reflection on mary
Submitted by Kathy Nolt, Financial Manager, TTWM
As we celebrate Christmas, one can reflect on the various characters in the story of our Savior’s birth. Probably one of the first characters one may reflect on is Mary – the unassuming girl from Nazareth (a city never before mentioned in the scriptures).
We marvel at her obedience to the announcement from the angel, Gabriel,
And behold, you will conceive in your womb and bring forth a Son, and shall call His name Jesus.
But let’s zoom out and see what nuggets we can glean from Mary:
Mary was betrothed to Joseph. Like many other young ladies in her village, Mary was on the path of marriage and family until God interrupted her and made a twist in her otherwise planned journey.
We need to hold loosely to our plans, our journey in case God wants to interrupt them. May our hearts be open to recognize God’s interruptions and/or twists along our journey.
Mary considers who God says she is. And having come in, the angel said to her, “Rejoice, highly favored one, the Lord is with you; blessed are you among women!” But when she saw him, she was troubled at his saying, and considered what manner of greeting it was.” (Luke 1:28-29) When Mary first heard these wonderful words spoken about her, she was troubled – she probably never heard such things spoken about her before. But she didn’t reject God’s truth, she considered (contemplated; thought about) them.
We too need to “consider” or contemplate on God’s truth of who we are. May our hearts be open to new revelations of God’s truth of who we are in Christ.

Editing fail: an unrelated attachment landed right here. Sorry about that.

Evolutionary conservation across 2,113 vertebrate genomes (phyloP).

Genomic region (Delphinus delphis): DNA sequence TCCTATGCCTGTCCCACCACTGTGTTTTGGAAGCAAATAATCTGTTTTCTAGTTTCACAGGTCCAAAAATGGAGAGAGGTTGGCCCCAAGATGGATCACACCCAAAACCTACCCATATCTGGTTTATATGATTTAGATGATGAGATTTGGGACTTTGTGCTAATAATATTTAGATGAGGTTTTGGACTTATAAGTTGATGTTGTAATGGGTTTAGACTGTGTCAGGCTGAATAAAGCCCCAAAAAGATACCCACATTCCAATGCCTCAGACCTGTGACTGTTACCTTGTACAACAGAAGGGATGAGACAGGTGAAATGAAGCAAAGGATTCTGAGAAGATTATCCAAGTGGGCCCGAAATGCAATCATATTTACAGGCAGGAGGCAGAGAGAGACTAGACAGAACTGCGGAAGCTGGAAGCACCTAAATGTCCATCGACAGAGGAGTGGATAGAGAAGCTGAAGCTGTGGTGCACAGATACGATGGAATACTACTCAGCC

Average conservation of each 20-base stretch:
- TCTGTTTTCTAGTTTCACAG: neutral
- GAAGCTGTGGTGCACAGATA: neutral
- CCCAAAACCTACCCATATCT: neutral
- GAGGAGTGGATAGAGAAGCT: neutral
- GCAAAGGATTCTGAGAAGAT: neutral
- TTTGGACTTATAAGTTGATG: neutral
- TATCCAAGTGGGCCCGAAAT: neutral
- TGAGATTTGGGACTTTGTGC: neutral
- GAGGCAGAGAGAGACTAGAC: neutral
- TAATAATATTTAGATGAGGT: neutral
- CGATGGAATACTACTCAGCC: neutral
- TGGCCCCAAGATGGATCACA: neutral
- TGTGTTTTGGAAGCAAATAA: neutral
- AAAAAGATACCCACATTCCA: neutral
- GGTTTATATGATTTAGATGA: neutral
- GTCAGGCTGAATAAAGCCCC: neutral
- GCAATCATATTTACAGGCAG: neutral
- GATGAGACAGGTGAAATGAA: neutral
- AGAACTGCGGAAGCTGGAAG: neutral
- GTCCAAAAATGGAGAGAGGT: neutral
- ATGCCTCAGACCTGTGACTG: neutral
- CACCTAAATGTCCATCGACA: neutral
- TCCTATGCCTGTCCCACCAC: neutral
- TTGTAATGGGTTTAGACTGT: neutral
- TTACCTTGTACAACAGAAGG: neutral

Mary questions Gabriel. Then Mary said to the angel, “How can this be, since I do not know a man?” (Luke 1:34) This was not the language of distrust, or doubt but a desire to be further instructed. She didn’t ask for a sign like Zacharias did earlier (see Luke 1:18). And unlike Zacharias she was not rebuked for unbelief. The angel simply answered her. And the angel answered and said to her, “The Holy Spirit will come upon you, and the power of the Highest will overshadow you; therefore, also, the Holy One who is to be born will be called the Son of God.” (Luke 1:35)
Though we may question God, may our questions be full of faith rather than doubt and fear.
Mary and her “then”. There are two “then” moments in Mary’s story. “Then” expresses something “after that” or “afterward”. We really don’t know how much time elapsed before each of the “then”. I wonder if scriptures such as Proverbs 3:5-16 (Trust in the Lord with all your heart and lean not on your own understanding; in all your ways submit to him, and he will make your path straight) ran through her head.
We should embrace the time before the “then”. These can be times of contemplation, of building up faith, of dying to self. The key is to move to the “then” and step into what God is calling us to do – even if there is a twist in our journey.